House Majority Leader Eric Cantor addresses a news conference after telling the Republican caucus that he will resign his post on June 11, 2014 in Washington, DC. (Chip Somodevilla/Getty Images)

I suppose it was maddeningly instinctual for me to try to find anti-Semitism behind Eric Cantor’s shocking primary defeat last Tuesday. There was no overt reason to believe it; after all Cantor had represented Virginia’s 7th Congressional District for over two decades, and, as John Podhoretz pointed out in Commentary, the strong evangelical presence in Cantor’s district should have been a plus, noting “…evangelicals are more likely to be philo-than anti-Semitic.”

And yet; and yet. New York Magazine’s influential critic Jerry Saltz posted on Facebook (where he has 44,000+ followers): “Last night Roberta (wife Roberta Smith, a New York Times art critic) and I kept saying “Fuckers in Virginia got rid of the Jew.” The Forward’s J.J. Goldberg, another voluble observer of the Jewish scene, agreed with Saltz and Smith and titled his most recent column, “Did Eric Cantor lose because he’s Jewish? You Betcha.” In Goldberg’s take, “the prairie fire that’s turned so much of middle America red is as much about Christianity as anything else.” And, he added, “…if it’s about Christianity, then it’s also about not-Jewish.”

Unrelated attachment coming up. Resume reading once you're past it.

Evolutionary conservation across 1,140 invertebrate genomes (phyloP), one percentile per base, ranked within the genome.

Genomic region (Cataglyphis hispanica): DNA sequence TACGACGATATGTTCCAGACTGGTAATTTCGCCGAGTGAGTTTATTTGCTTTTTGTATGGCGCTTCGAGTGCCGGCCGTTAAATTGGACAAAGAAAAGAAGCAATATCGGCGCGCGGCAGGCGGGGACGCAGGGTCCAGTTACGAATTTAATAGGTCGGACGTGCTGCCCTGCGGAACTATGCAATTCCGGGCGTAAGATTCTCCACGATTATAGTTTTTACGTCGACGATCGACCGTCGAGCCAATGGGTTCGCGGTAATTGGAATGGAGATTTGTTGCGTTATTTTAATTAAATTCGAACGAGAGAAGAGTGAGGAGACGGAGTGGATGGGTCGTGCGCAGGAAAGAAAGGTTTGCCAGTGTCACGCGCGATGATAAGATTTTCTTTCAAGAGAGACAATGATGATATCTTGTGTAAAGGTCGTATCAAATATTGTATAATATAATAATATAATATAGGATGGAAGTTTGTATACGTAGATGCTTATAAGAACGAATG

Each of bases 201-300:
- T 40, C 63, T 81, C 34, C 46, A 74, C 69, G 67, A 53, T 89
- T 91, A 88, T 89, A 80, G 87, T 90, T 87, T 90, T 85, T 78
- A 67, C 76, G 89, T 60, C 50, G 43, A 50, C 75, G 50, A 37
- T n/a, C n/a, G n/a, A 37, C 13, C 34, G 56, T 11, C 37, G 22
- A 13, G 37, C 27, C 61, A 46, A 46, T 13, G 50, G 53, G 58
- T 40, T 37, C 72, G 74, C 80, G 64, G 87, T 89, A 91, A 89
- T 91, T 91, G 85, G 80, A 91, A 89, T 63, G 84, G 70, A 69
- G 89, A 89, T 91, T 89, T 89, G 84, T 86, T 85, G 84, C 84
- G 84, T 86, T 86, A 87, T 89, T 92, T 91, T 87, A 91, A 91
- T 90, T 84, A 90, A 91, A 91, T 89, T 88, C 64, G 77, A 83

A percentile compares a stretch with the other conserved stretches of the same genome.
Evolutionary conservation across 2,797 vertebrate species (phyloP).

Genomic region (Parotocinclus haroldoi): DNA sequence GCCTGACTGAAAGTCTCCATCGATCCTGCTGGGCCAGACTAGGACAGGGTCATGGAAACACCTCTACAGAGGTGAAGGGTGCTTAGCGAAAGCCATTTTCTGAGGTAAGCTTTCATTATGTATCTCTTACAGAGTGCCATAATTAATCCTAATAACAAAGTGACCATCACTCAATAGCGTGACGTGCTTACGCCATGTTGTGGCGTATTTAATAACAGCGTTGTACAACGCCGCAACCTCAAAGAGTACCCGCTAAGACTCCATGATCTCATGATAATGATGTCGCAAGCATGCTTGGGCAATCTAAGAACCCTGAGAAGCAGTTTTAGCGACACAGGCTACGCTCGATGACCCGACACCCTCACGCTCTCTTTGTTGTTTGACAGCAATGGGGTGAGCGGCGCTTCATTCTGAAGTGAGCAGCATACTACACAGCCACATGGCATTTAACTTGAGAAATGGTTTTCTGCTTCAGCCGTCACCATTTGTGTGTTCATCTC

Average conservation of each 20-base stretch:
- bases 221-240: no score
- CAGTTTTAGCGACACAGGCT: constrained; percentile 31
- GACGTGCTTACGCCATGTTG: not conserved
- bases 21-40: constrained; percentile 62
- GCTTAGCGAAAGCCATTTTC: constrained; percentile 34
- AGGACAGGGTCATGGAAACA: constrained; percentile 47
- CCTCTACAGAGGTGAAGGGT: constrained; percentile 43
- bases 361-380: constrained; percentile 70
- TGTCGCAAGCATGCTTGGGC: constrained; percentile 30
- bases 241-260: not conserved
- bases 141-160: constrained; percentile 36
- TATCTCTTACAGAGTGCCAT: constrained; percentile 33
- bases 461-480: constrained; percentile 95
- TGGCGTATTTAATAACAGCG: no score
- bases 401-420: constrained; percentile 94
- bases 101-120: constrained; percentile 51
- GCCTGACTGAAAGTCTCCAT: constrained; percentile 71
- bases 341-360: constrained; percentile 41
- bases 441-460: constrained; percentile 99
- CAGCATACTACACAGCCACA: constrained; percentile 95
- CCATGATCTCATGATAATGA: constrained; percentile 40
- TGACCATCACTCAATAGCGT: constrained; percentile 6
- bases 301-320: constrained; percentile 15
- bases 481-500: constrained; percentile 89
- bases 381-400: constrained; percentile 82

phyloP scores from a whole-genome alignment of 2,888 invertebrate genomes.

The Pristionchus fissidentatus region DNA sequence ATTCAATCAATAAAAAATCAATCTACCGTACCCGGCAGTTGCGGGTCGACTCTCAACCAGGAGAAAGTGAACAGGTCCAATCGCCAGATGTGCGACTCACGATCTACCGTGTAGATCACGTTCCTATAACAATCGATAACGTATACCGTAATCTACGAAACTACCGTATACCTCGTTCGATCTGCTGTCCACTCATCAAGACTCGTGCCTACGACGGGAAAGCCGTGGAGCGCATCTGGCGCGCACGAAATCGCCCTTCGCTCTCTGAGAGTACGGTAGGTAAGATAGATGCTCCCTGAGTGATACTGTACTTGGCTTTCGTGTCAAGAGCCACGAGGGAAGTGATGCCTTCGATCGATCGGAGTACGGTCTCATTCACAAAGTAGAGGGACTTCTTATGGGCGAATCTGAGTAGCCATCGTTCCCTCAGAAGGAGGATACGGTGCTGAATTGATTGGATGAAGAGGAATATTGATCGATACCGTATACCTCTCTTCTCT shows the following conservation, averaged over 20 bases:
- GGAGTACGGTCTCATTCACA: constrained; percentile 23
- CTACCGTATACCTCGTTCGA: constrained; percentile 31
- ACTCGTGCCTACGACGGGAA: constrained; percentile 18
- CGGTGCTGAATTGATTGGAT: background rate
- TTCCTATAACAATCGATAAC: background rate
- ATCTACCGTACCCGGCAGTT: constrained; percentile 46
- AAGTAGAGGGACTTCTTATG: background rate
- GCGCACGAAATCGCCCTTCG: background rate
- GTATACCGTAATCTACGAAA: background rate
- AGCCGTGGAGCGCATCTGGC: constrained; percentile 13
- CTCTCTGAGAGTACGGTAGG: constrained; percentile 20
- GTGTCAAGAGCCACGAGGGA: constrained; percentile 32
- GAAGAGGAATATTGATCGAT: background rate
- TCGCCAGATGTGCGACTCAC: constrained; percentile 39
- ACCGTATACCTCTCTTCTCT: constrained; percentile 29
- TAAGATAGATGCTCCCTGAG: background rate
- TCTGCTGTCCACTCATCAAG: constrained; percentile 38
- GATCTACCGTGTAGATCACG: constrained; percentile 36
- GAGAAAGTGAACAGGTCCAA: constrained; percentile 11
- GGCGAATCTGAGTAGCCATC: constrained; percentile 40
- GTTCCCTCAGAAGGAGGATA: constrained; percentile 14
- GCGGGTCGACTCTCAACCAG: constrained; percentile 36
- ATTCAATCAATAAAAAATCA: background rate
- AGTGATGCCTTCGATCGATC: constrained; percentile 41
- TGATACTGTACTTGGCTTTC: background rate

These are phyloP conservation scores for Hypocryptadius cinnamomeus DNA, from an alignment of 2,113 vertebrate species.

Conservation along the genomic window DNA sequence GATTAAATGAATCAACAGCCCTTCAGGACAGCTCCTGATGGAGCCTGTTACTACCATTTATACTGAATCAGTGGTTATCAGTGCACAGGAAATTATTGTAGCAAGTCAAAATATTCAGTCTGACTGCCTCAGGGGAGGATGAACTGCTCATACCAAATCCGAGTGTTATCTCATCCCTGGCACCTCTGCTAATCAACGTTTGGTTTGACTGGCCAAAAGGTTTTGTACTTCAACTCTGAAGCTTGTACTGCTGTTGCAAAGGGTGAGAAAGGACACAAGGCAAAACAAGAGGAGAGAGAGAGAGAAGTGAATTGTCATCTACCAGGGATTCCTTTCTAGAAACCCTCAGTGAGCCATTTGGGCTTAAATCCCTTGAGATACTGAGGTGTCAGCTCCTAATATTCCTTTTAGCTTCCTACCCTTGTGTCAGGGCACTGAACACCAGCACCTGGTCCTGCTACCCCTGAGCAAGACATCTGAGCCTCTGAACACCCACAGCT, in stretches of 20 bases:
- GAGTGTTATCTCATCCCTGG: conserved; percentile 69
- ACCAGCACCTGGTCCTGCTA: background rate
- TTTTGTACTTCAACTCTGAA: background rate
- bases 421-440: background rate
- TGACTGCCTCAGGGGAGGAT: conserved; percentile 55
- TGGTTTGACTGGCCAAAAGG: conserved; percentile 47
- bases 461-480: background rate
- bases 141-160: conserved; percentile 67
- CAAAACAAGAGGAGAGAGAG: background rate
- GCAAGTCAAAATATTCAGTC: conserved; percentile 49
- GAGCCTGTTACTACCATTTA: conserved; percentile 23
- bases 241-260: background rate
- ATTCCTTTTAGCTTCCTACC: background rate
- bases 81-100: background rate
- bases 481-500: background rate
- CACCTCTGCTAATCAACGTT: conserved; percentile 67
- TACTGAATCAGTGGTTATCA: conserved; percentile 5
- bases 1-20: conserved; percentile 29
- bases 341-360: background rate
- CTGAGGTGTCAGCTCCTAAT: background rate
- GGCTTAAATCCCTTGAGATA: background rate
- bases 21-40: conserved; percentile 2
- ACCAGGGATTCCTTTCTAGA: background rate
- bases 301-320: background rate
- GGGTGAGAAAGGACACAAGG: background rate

Peggy Noonan, writing in the Wall Street Journal, saw the immigration crisis as the main cause of Cantor’s downfall, but offered a fascinating insight: “No one should be in party leadership who isn’t from a very safe seat. Leadership by necessity makes you look to the party as a whole, less to your district. You compromise and deal, you’re always on a plane, always fundraising, always helping someone five states away.” Which got me to wondering why in the world a man who had served seven consecutive terms in the House of Representatives, and had risen to its majority leader, did not have a seat considered to be “safe.”

How is it possible that a constituency had not awarded a ‘safe seat’ to one of its own, who had risen from 10 distinguished years in the Virginia House of Delegates, to one of the top legislative positions in the country? Scores of Congressional leaders owe their longevity to the “local-boy-makes-good” trope, but, for some reason, it didn’t apply to Cantor. As Alvy Singer says, while discussing his hyper-sensitivity to anti-Semitism in Annie Hall “I pick up on those kind o’ things.”

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